4. animals in which the patch was attached to the normal myocardium and the cells injected within it;
5. animals in which the scaffold was implanted in the damaged hearts and subsequently injected with about 4x106 GFP+ BM-MSCs.
The day before the second operation the rats started the treatment with 10mg/Kg/day of Cyclosporine (CsA) until the sacrifice to avoid the risk of rejection.
After 15 days post-injection numerous GFP+ cells were found in the myocardium of animals of group 2 (rats with CMI received GFP+ BM-MSCs alone near the damaged zone), or in the cardiac patch and fibrotic myocardium of animals in groups 4 (patch attached to normal myocardium and the cells injected within it) and 5 (scaffold implanted in damaged hearts and subsequently injected with GFP+ BM-MSCs). This suggests that the cells injected in the patch were able to move from the patch to the myocardium.
Also in this case the material was able to induce neovascularization.
After transplant the BM-MSCs were able to activate differentiation programs and form capillaries, arterioles and cardiomyocytes.
Some of the transplanted GFP+ BM-MSCs were positive for endothelial (CD31) and smooth muscle (SM ?-actin) cell marker and were found in capillaries and arterioles, respectively. In particular, in group 5, most of the BM-MSCs were dispersed into the interstice and several participated in vessel formation both in cardiopatch and in the cryoinjured zone. However, the contribute of GFP+ cells to neoangiogenesis in the cryoinjured zone was very limited.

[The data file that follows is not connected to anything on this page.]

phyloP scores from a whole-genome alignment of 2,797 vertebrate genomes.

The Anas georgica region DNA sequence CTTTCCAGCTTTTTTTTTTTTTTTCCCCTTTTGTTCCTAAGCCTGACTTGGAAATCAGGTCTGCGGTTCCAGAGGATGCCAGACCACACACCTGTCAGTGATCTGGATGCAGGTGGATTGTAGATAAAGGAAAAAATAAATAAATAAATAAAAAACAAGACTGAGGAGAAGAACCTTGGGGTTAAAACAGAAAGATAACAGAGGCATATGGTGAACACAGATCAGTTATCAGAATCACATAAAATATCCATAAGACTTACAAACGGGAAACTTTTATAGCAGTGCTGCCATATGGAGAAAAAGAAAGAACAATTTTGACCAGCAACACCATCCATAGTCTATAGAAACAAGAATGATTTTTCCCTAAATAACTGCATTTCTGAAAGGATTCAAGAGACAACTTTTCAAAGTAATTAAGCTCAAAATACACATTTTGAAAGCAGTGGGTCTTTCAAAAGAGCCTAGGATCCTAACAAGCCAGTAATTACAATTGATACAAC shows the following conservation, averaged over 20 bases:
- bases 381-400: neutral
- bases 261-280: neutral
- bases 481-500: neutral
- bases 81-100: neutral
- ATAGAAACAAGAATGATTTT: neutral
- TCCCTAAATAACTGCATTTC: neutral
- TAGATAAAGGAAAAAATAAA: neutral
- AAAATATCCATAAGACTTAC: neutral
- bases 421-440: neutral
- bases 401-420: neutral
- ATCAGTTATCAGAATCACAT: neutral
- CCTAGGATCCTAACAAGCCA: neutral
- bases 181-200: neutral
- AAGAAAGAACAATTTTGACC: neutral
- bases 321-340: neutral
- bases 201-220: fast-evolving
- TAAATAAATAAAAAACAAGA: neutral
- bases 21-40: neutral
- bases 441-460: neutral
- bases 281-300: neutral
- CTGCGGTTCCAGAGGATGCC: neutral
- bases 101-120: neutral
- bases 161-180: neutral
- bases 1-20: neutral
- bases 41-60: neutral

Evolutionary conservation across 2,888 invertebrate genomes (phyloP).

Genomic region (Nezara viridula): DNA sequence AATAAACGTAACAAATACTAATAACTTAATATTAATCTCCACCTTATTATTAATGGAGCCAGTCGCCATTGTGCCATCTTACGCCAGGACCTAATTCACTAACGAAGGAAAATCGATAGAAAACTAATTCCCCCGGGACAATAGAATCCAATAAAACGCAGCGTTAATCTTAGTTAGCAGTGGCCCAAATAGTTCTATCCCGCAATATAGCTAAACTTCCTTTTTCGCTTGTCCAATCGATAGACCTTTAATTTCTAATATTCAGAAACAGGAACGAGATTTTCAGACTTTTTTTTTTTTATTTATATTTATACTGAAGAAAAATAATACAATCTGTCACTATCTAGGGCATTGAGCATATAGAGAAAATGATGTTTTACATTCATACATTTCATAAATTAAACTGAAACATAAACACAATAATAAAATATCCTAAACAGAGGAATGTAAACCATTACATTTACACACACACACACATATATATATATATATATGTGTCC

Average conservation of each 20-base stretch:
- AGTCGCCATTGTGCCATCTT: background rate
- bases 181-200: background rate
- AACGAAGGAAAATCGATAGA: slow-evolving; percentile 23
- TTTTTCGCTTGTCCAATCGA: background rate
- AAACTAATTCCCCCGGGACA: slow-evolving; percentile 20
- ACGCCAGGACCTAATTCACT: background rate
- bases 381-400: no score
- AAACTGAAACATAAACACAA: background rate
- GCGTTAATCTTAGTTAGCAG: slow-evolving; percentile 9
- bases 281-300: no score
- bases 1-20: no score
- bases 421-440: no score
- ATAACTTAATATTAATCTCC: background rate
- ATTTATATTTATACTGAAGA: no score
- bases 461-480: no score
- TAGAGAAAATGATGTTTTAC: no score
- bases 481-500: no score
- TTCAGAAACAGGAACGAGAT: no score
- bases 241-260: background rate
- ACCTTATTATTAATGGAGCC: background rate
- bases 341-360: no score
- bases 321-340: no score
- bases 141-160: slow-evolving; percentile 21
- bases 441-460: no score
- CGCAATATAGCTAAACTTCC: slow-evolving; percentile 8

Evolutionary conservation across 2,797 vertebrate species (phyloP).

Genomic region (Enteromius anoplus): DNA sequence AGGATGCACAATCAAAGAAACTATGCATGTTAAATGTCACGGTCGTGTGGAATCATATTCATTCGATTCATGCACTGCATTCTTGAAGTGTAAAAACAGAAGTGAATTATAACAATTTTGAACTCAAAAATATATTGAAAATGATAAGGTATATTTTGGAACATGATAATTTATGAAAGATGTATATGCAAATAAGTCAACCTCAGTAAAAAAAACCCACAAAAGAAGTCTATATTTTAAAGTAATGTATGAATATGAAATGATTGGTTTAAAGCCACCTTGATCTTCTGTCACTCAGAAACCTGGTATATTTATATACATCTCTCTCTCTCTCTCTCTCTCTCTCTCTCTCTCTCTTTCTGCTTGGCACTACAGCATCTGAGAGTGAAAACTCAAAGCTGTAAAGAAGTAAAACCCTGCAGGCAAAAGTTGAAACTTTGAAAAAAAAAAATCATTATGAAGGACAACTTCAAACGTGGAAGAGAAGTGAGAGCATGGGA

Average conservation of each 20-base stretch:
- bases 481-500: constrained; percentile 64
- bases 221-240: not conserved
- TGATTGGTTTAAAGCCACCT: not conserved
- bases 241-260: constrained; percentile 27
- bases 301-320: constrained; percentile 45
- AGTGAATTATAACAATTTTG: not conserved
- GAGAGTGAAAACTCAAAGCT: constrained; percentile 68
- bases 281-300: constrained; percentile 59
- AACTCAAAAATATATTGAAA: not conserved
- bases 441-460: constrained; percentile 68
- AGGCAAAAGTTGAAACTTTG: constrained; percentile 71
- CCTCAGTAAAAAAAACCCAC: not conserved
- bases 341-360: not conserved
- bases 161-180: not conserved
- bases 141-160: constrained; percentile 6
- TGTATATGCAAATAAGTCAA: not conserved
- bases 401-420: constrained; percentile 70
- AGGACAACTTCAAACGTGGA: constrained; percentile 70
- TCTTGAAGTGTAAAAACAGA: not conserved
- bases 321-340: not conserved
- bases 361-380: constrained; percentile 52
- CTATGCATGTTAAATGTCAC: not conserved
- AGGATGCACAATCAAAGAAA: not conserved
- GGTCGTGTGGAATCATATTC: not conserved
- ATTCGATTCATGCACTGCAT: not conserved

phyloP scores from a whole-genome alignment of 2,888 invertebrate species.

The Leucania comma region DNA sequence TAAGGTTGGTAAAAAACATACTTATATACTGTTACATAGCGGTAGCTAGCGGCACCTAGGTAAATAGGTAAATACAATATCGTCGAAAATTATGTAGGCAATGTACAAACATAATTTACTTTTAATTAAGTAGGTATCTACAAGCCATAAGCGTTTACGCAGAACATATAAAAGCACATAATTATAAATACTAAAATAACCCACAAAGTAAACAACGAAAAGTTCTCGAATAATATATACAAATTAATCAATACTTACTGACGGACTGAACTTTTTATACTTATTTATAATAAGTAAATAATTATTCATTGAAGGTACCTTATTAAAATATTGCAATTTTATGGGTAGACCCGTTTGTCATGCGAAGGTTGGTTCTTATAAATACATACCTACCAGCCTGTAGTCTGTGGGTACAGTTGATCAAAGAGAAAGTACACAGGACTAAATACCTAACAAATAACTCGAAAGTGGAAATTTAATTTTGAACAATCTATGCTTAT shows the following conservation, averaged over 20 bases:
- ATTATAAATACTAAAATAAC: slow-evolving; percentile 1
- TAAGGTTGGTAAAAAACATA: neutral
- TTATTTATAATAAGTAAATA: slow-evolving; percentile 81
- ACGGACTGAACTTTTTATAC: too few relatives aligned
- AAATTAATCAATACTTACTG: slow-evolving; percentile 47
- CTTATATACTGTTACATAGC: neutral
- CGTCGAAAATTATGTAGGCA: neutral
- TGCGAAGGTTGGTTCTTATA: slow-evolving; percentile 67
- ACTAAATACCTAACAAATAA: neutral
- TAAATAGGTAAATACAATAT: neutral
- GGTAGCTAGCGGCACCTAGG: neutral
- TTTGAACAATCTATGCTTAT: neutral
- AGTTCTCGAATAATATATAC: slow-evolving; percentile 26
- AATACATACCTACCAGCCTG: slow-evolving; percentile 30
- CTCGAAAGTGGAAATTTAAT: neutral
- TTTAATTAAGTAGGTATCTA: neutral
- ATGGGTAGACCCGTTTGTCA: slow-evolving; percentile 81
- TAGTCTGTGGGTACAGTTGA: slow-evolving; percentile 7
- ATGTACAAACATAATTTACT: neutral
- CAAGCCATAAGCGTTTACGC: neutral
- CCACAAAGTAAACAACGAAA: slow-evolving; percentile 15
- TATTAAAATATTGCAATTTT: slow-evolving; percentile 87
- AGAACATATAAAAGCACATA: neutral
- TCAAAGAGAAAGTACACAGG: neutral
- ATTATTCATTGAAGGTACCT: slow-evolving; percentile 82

Two weeks after transplantation some of the engrafted MSCs were stained positive for cardiac troponin T. No presence of cTnT positive cells was detected in the injured myocardium of animals in group 5.
In previous models, the use of the collagen scaffold only in cardiac repair was not sufficient to mobilize resident cardiogenic stem cells locally. The use of BM-MSCs was able to avoid the lack of cells with the phenotypic profile of cardiomyocytes, even if the percentage of conversion to this kind of cell was not big enough to ensure an adequate functional recovery.